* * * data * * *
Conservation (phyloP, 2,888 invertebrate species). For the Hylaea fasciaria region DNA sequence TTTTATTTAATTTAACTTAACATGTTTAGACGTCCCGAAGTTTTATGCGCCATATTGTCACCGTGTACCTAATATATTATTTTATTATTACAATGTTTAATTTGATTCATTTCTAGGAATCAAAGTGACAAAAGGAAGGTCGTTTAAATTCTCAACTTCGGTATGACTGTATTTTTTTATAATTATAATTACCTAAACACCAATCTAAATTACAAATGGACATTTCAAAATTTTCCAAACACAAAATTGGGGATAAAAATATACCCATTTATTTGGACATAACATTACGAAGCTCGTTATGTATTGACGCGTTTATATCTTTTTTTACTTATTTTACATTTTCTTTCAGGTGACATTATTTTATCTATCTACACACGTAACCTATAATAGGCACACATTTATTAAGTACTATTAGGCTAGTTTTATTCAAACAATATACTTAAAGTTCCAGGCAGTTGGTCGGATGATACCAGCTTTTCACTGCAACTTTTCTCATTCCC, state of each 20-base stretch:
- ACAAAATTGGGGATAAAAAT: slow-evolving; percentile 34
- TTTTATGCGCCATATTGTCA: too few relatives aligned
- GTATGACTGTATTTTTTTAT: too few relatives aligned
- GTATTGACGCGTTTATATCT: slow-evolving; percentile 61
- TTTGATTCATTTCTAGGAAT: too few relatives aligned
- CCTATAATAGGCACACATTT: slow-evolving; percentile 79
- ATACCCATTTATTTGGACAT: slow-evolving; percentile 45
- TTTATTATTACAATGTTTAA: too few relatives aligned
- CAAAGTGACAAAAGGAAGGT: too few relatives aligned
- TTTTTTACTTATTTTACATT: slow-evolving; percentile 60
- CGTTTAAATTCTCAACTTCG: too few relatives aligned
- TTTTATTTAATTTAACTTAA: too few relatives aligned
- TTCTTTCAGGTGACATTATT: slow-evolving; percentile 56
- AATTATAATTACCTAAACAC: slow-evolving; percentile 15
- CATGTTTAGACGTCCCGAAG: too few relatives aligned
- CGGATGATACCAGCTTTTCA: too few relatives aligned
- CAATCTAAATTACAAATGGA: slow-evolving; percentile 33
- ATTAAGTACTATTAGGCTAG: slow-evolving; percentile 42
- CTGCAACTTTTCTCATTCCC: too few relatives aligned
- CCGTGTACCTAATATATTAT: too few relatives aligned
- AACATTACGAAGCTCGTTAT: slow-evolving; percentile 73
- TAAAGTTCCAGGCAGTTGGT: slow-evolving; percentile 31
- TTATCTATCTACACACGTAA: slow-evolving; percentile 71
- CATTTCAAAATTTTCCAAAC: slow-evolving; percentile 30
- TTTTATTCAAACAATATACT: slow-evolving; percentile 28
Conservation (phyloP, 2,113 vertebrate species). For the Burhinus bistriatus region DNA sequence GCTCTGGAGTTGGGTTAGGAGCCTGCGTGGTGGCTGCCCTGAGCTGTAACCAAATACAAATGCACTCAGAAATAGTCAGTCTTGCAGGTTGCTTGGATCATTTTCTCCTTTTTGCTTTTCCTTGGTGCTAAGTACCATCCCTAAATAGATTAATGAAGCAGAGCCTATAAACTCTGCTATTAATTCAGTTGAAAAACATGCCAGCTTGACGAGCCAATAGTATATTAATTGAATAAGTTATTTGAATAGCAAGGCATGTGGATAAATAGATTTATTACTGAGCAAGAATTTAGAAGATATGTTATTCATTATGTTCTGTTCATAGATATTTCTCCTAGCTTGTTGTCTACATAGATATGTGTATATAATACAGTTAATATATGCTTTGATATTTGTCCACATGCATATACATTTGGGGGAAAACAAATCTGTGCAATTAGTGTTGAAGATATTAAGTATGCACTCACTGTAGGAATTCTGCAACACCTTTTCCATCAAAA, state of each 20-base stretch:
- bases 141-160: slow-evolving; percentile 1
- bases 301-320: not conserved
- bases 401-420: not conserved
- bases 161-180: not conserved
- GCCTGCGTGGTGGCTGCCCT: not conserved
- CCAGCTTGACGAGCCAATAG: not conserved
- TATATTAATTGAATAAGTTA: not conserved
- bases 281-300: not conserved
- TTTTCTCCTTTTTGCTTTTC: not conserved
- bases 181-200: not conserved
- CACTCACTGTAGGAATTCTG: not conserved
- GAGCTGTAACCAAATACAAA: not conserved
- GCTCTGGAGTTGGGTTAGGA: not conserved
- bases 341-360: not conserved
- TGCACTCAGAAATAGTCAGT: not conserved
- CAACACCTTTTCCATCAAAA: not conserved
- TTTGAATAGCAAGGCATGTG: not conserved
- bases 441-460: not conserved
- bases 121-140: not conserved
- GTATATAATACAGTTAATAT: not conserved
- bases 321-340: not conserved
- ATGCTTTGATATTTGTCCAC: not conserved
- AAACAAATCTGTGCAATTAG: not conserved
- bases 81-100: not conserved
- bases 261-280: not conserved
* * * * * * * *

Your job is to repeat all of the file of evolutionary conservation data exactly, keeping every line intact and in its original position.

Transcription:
Conservation (phyloP, 2,888 invertebrate species). For the Hylaea fasciaria region DNA sequence TTTTATTTAATTTAACTTAACATGTTTAGACGTCCCGAAGTTTTATGCGCCATATTGTCACCGTGTACCTAATATATTATTTTATTATTACAATGTTTAATTTGATTCATTTCTAGGAATCAAAGTGACAAAAGGAAGGTCGTTTAAATTCTCAACTTCGGTATGACTGTATTTTTTTATAATTATAATTACCTAAACACCAATCTAAATTACAAATGGACATTTCAAAATTTTCCAAACACAAAATTGGGGATAAAAATATACCCATTTATTTGGACATAACATTACGAAGCTCGTTATGTATTGACGCGTTTATATCTTTTTTTACTTATTTTACATTTTCTTTCAGGTGACATTATTTTATCTATCTACACACGTAACCTATAATAGGCACACATTTATTAAGTACTATTAGGCTAGTTTTATTCAAACAATATACTTAAAGTTCCAGGCAGTTGGTCGGATGATACCAGCTTTTCACTGCAACTTTTCTCATTCCC, state of each 20-base stretch:
- ACAAAATTGGGGATAAAAAT: slow-evolving; percentile 34
- TTTTATGCGCCATATTGTCA: too few relatives aligned
- GTATGACTGTATTTTTTTAT: too few relatives aligned
- GTATTGACGCGTTTATATCT: slow-evolving; percentile 61
- TTTGATTCATTTCTAGGAAT: too few relatives aligned
- CCTATAATAGGCACACATTT: slow-evolving; percentile 79
- ATACCCATTTATTTGGACAT: slow-evolving; percentile 45
- TTTATTATTACAATGTTTAA: too few relatives aligned
- CAAAGTGACAAAAGGAAGGT: too few relatives aligned
- TTTTTTACTTATTTTACATT: slow-evolving; percentile 60
- CGTTTAAATTCTCAACTTCG: too few relatives aligned
- TTTTATTTAATTTAACTTAA: too few relatives aligned
- TTCTTTCAGGTGACATTATT: slow-evolving; percentile 56
- AATTATAATTACCTAAACAC: slow-evolving; percentile 15
- CATGTTTAGACGTCCCGAAG: too few relatives aligned
- CGGATGATACCAGCTTTTCA: too few relatives aligned
- CAATCTAAATTACAAATGGA: slow-evolving; percentile 33
- ATTAAGTACTATTAGGCTAG: slow-evolving; percentile 42
- CTGCAACTTTTCTCATTCCC: too few relatives aligned
- CCGTGTACCTAATATATTAT: too few relatives aligned
- AACATTACGAAGCTCGTTAT: slow-evolving; percentile 73
- TAAAGTTCCAGGCAGTTGGT: slow-evolving; percentile 31
- TTATCTATCTACACACGTAA: slow-evolving; percentile 71
- CATTTCAAAATTTTCCAAAC: slow-evolving; percentile 30
- TTTTATTCAAACAATATACT: slow-evolving; percentile 28
Conservation (phyloP, 2,113 vertebrate species). For the Burhinus bistriatus region DNA sequence GCTCTGGAGTTGGGTTAGGAGCCTGCGTGGTGGCTGCCCTGAGCTGTAACCAAATACAAATGCACTCAGAAATAGTCAGTCTTGCAGGTTGCTTGGATCATTTTCTCCTTTTTGCTTTTCCTTGGTGCTAAGTACCATCCCTAAATAGATTAATGAAGCAGAGCCTATAAACTCTGCTATTAATTCAGTTGAAAAACATGCCAGCTTGACGAGCCAATAGTATATTAATTGAATAAGTTATTTGAATAGCAAGGCATGTGGATAAATAGATTTATTACTGAGCAAGAATTTAGAAGATATGTTATTCATTATGTTCTGTTCATAGATATTTCTCCTAGCTTGTTGTCTACATAGATATGTGTATATAATACAGTTAATATATGCTTTGATATTTGTCCACATGCATATACATTTGGGGGAAAACAAATCTGTGCAATTAGTGTTGAAGATATTAAGTATGCACTCACTGTAGGAATTCTGCAACACCTTTTCCATCAAAA, state of each 20-base stretch:
- bases 141-160: slow-evolving; percentile 1
- bases 301-320: not conserved
- bases 401-420: not conserved
- bases 161-180: not conserved
- GCCTGCGTGGTGGCTGCCCT: not conserved
- CCAGCTTGACGAGCCAATAG: not conserved
- TATATTAATTGAATAAGTTA: not conserved
- bases 281-300: not conserved
- TTTTCTCCTTTTTGCTTTTC: not conserved
- bases 181-200: not conserved
- CACTCACTGTAGGAATTCTG: not conserved
- GAGCTGTAACCAAATACAAA: not conserved
- GCTCTGGAGTTGGGTTAGGA: not conserved
- bases 341-360: not conserved
- TGCACTCAGAAATAGTCAGT: not conserved
- CAACACCTTTTCCATCAAAA: not conserved
- TTTGAATAGCAAGGCATGTG: not conserved
- bases 441-460: not conserved
- bases 121-140: not conserved
- GTATATAATACAGTTAATAT: not conserved
- bases 321-340: not conserved
- ATGCTTTGATATTTGTCCAC: not conserved
- AAACAAATCTGTGCAATTAG: not conserved
- bases 81-100: not conserved
- bases 261-280: not conserved